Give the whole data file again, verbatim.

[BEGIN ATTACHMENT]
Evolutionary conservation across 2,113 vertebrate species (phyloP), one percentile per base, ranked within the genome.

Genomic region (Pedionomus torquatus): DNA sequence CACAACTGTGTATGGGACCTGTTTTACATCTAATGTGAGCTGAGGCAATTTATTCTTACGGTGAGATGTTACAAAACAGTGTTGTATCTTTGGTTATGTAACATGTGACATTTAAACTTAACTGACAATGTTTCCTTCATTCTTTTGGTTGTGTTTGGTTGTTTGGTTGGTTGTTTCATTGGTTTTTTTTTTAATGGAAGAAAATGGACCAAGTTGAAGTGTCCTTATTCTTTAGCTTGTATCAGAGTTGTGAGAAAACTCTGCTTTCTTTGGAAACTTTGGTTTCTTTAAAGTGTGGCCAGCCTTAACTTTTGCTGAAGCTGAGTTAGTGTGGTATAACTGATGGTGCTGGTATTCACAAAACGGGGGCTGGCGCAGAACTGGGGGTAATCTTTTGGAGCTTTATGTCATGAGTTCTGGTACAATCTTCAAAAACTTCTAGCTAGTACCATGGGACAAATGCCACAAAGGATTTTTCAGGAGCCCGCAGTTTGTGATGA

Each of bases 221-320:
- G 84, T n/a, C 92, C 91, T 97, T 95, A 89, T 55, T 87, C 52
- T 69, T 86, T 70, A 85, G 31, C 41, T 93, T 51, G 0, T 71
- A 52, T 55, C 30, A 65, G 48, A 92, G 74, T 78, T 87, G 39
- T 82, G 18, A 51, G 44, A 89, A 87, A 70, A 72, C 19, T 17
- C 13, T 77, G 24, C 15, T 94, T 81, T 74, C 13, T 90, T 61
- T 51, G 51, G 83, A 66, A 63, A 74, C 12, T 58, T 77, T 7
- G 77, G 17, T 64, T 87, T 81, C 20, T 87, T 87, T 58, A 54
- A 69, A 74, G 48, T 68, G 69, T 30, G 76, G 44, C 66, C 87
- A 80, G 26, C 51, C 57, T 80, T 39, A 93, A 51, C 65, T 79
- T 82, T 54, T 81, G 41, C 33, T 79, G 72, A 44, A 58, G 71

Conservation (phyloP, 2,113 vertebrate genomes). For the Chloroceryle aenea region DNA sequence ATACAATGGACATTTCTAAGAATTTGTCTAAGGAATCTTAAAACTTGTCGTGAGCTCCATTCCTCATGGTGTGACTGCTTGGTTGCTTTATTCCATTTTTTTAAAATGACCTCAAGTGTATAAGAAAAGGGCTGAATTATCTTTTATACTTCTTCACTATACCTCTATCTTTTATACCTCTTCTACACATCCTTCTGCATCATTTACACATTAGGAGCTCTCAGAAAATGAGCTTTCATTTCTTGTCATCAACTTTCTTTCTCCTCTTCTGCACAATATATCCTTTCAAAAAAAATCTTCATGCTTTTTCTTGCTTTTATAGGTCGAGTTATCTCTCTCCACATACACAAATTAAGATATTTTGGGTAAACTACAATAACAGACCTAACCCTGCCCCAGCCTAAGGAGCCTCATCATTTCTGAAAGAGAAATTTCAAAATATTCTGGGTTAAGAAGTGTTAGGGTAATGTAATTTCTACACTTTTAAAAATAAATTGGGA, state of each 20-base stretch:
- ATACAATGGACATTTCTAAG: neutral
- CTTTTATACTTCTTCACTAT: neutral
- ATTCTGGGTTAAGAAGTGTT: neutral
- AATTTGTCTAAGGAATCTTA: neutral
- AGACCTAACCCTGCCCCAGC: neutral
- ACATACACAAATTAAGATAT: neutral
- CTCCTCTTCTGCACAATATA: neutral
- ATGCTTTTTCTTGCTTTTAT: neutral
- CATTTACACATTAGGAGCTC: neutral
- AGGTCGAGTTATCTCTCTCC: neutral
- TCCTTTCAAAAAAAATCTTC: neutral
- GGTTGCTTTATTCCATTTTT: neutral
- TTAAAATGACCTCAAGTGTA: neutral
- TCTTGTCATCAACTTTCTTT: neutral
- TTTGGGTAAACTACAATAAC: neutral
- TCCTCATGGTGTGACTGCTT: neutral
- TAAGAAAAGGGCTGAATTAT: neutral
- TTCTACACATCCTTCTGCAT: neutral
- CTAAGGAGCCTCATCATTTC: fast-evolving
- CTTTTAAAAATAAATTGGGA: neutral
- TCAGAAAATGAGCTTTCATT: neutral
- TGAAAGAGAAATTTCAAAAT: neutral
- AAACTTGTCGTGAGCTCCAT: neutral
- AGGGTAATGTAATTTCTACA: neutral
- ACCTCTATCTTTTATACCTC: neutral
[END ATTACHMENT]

Evolutionary conservation across 2,113 vertebrate species (phyloP), one percentile per base, ranked within the genome.

Genomic region (Pedionomus torquatus): DNA sequence CACAACTGTGTATGGGACCTGTTTTACATCTAATGTGAGCTGAGGCAATTTATTCTTACGGTGAGATGTTACAAAACAGTGTTGTATCTTTGGTTATGTAACATGTGACATTTAAACTTAACTGACAATGTTTCCTTCATTCTTTTGGTTGTGTTTGGTTGTTTGGTTGGTTGTTTCATTGGTTTTTTTTTTAATGGAAGAAAATGGACCAAGTTGAAGTGTCCTTATTCTTTAGCTTGTATCAGAGTTGTGAGAAAACTCTGCTTTCTTTGGAAACTTTGGTTTCTTTAAAGTGTGGCCAGCCTTAACTTTTGCTGAAGCTGAGTTAGTGTGGTATAACTGATGGTGCTGGTATTCACAAAACGGGGGCTGGCGCAGAACTGGGGGTAATCTTTTGGAGCTTTATGTCATGAGTTCTGGTACAATCTTCAAAAACTTCTAGCTAGTACCATGGGACAAATGCCACAAAGGATTTTTCAGGAGCCCGCAGTTTGTGATGA

Each of bases 221-320:
- G 84, T n/a, C 92, C 91, T 97, T 95, A 89, T 55, T 87, C 52
- T 69, T 86, T 70, A 85, G 31, C 41, T 93, T 51, G 0, T 71
- A 52, T 55, C 30, A 65, G 48, A 92, G 74, T 78, T 87, G 39
- T 82, G 18, A 51, G 44, A 89, A 87, A 70, A 72, C 19, T 17
- C 13, T 77, G 24, C 15, T 94, T 81, T 74, C 13, T 90, T 61
- T 51, G 51, G 83, A 66, A 63, A 74, C 12, T 58, T 77, T 7
- G 77, G 17, T 64, T 87, T 81, C 20, T 87, T 87, T 58, A 54
- A 69, A 74, G 48, T 68, G 69, T 30, G 76, G 44, C 66, C 87
- A 80, G 26, C 51, C 57, T 80, T 39, A 93, A 51, C 65, T 79
- T 82, T 54, T 81, G 41, C 33, T 79, G 72, A 44, A 58, G 71

Conservation (phyloP, 2,113 vertebrate genomes). For the Chloroceryle aenea region DNA sequence ATACAATGGACATTTCTAAGAATTTGTCTAAGGAATCTTAAAACTTGTCGTGAGCTCCATTCCTCATGGTGTGACTGCTTGGTTGCTTTATTCCATTTTTTTAAAATGACCTCAAGTGTATAAGAAAAGGGCTGAATTATCTTTTATACTTCTTCACTATACCTCTATCTTTTATACCTCTTCTACACATCCTTCTGCATCATTTACACATTAGGAGCTCTCAGAAAATGAGCTTTCATTTCTTGTCATCAACTTTCTTTCTCCTCTTCTGCACAATATATCCTTTCAAAAAAAATCTTCATGCTTTTTCTTGCTTTTATAGGTCGAGTTATCTCTCTCCACATACACAAATTAAGATATTTTGGGTAAACTACAATAACAGACCTAACCCTGCCCCAGCCTAAGGAGCCTCATCATTTCTGAAAGAGAAATTTCAAAATATTCTGGGTTAAGAAGTGTTAGGGTAATGTAATTTCTACACTTTTAAAAATAAATTGGGA, state of each 20-base stretch:
- ATACAATGGACATTTCTAAG: neutral
- CTTTTATACTTCTTCACTAT: neutral
- ATTCTGGGTTAAGAAGTGTT: neutral
- AATTTGTCTAAGGAATCTTA: neutral
- AGACCTAACCCTGCCCCAGC: neutral
- ACATACACAAATTAAGATAT: neutral
- CTCCTCTTCTGCACAATATA: neutral
- ATGCTTTTTCTTGCTTTTAT: neutral
- CATTTACACATTAGGAGCTC: neutral
- AGGTCGAGTTATCTCTCTCC: neutral
- TCCTTTCAAAAAAAATCTTC: neutral
- GGTTGCTTTATTCCATTTTT: neutral
- TTAAAATGACCTCAAGTGTA: neutral
- TCTTGTCATCAACTTTCTTT: neutral
- TTTGGGTAAACTACAATAAC: neutral
- TCCTCATGGTGTGACTGCTT: neutral
- TAAGAAAAGGGCTGAATTAT: neutral
- TTCTACACATCCTTCTGCAT: neutral
- CTAAGGAGCCTCATCATTTC: fast-evolving
- CTTTTAAAAATAAATTGGGA: neutral
- TCAGAAAATGAGCTTTCATT: neutral
- TGAAAGAGAAATTTCAAAAT: neutral
- AAACTTGTCGTGAGCTCCAT: neutral
- AGGGTAATGTAATTTCTACA: neutral
- ACCTCTATCTTTTATACCTC: neutral